SEOUL -- Hyundai Motor said it expects it will take a long time to get back to normal chip supplies after the automaker reported a net profit of 1.3 trillion won ($1.10 billion) for the July-September quarter.
In the same period a year earlier the group, which includes Kia, posted a loss of 336 billion won when it was hit by a one-time expense related to engine quality issues and recalls.
"Hyundai Motor expects that on-year sales growth might slow down for the rest of 2021 amid adverse business conditions caused by the unstable supply of semiconductor chips," the company said in a statement on Tuesday.
Hyundai said the chip shortage would likely continue until the end of this year or next year and it expected it would take a long time to get back to normal.
"The chip shortage will likely continue into the fourth quarter but supply conditions would partially improve in the fourth quarter compared with the third," Hyundai Motor's Executive Vice President, Seo Gang Hyun, said in a call with analysts.
The microchip crisis, triggered partly by surging demand for laptops and consumer electronics during the pandemic, has shuttered auto production lines globally and forced automakers to slash shipment forecasts.
Hyundai previously said its sales growth might slow in the second half due to challenging business conditions, including the unstable supply of automotive chips.
The company said it had cut this year's capital expenditure spending by more than 10 percent to 8 trillion won to better respond to uncertainties, including the coronavirus pandemic.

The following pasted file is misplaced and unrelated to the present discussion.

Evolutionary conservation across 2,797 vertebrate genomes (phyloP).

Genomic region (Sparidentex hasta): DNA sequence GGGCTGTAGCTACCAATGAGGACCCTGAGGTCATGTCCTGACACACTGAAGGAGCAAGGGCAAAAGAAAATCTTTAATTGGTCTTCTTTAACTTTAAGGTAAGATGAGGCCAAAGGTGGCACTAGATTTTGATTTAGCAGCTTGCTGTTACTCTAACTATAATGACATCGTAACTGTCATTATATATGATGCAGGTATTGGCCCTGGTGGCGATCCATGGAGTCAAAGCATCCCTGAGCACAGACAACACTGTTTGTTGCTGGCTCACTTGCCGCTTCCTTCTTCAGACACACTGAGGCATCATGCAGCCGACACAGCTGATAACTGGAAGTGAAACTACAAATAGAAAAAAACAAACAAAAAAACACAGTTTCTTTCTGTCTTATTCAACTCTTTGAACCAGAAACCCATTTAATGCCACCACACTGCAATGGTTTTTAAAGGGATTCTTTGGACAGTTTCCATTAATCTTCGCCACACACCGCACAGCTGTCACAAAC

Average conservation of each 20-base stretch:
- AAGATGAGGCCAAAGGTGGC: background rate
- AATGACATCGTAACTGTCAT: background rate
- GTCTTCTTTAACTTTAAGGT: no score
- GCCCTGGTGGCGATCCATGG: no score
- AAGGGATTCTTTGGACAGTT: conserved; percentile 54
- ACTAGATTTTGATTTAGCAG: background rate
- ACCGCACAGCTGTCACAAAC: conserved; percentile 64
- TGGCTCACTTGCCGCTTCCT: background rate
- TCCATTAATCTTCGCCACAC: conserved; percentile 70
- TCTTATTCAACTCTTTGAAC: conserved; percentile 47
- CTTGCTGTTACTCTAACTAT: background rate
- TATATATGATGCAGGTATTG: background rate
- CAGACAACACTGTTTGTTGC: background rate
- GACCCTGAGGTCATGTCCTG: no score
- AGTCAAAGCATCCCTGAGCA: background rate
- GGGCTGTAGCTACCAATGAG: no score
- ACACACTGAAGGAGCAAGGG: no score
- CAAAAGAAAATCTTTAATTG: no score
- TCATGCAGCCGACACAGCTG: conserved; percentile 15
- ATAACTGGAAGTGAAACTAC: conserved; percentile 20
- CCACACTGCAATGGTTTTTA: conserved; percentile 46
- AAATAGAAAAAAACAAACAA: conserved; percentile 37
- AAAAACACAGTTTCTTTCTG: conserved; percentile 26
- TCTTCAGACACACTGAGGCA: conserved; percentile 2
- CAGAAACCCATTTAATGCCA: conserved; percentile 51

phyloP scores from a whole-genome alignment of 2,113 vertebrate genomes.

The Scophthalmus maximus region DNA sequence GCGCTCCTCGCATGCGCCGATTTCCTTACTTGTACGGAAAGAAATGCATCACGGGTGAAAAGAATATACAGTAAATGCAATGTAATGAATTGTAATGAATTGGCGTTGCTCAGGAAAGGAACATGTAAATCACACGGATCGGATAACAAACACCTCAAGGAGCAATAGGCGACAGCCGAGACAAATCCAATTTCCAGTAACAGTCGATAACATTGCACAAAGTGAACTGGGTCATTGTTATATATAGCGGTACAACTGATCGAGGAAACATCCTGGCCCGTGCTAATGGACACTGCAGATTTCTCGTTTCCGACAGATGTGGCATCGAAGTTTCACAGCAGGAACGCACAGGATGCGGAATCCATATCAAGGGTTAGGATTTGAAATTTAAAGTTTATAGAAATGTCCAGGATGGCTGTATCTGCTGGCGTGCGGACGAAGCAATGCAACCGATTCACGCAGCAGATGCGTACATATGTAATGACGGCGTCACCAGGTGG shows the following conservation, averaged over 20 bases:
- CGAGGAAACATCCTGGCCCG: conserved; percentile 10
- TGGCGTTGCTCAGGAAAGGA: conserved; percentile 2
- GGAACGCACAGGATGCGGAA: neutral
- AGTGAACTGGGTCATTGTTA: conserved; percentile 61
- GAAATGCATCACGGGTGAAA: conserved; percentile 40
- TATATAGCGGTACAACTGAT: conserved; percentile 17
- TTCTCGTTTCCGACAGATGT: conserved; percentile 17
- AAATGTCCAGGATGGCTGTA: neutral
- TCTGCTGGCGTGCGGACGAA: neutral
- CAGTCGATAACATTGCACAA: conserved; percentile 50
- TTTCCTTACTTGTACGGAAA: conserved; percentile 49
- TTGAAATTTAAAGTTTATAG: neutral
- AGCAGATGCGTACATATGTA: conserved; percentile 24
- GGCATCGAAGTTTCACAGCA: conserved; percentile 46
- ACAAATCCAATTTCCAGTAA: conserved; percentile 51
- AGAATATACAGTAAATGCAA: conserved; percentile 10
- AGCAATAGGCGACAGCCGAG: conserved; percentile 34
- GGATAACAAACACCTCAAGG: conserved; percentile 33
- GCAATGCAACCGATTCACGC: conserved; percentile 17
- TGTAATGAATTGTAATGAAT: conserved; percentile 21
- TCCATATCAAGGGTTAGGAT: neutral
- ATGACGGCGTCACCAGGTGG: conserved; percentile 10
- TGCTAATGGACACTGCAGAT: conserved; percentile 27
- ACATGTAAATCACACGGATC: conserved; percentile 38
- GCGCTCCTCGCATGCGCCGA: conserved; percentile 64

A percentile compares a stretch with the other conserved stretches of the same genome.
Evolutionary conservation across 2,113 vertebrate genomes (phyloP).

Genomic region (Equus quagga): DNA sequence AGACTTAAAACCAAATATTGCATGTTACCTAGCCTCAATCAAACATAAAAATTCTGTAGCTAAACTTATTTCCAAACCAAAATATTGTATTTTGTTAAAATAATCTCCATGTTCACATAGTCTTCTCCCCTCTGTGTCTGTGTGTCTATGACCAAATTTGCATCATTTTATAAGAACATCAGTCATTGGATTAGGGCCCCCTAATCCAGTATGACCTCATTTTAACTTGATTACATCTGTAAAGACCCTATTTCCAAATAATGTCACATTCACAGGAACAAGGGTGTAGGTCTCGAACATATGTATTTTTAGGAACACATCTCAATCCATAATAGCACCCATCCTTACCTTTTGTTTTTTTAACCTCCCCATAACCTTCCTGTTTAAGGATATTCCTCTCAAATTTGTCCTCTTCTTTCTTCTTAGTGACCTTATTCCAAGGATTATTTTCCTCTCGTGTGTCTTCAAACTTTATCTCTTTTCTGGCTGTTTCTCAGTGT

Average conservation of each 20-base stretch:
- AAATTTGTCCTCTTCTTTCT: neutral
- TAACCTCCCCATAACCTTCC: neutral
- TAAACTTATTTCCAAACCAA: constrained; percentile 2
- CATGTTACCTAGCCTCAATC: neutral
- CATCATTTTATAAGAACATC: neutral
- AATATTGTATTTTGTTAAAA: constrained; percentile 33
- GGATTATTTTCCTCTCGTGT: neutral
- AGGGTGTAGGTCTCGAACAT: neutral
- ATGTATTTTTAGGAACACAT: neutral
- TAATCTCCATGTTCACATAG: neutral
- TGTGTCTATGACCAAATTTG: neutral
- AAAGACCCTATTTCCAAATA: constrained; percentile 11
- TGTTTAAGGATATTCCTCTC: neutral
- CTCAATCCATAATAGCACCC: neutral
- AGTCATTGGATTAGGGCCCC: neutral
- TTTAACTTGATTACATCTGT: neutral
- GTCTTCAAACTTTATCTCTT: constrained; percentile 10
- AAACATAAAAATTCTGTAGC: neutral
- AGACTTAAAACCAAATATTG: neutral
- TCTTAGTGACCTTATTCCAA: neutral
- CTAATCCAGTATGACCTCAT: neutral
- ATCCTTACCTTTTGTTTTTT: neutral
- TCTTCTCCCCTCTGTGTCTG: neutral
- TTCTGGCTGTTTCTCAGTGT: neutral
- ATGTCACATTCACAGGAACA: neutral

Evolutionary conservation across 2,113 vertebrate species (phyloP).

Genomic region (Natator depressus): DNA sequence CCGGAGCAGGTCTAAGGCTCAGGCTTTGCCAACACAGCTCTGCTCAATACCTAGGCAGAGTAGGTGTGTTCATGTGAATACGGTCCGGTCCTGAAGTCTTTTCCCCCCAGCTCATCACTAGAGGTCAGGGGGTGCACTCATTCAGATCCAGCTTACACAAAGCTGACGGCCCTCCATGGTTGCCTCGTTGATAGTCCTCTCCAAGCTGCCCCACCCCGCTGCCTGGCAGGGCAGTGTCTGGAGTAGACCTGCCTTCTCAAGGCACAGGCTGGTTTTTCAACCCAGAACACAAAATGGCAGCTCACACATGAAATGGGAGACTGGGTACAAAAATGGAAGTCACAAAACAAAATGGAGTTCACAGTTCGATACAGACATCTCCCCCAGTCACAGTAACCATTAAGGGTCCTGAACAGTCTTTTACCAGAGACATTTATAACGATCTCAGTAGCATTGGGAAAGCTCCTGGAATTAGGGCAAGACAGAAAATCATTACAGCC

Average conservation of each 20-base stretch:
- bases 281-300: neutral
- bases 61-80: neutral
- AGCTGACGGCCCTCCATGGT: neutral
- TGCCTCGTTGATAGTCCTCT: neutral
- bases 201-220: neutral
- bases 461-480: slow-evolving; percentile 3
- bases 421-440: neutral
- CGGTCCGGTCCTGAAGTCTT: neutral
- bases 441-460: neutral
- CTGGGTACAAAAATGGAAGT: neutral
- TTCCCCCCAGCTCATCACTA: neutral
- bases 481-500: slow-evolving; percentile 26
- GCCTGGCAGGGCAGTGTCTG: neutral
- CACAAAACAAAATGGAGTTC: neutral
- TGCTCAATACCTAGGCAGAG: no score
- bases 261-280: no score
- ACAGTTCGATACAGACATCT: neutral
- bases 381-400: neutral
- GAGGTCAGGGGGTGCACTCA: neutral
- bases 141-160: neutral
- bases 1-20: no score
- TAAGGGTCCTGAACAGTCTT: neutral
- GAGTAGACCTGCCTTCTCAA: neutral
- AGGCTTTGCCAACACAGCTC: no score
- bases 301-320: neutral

It revised up this year's auto-business operating margin profit to 4.5 percent to 5.5 percent from a previously announced 4 percent to 5 percent, citing strong sales of its high-margin SUVs and its premium Genesis cars.
Lee Jae-il, analyst at Eugene Investment & Securities: "Based on Hyundai's revision of its operating margin targets, the upcoming fourth quarter results would likely mark the most profitable quarter this year as the company seems to expect that the chip supply issues would likely improve."
Hyundai had turned in its best quarterly profit in about six years in the April-June quarter thanks to its conservative supply chain management that helped it to navigate the shortage better than other automakers.
But the prolonged crisis forced the automaker to suspend some production during the third quarter.
This month, Hyundai's global chief operating officer, Jose Munoz, said the automaker wanted to develop its own chips to reduce reliance on others.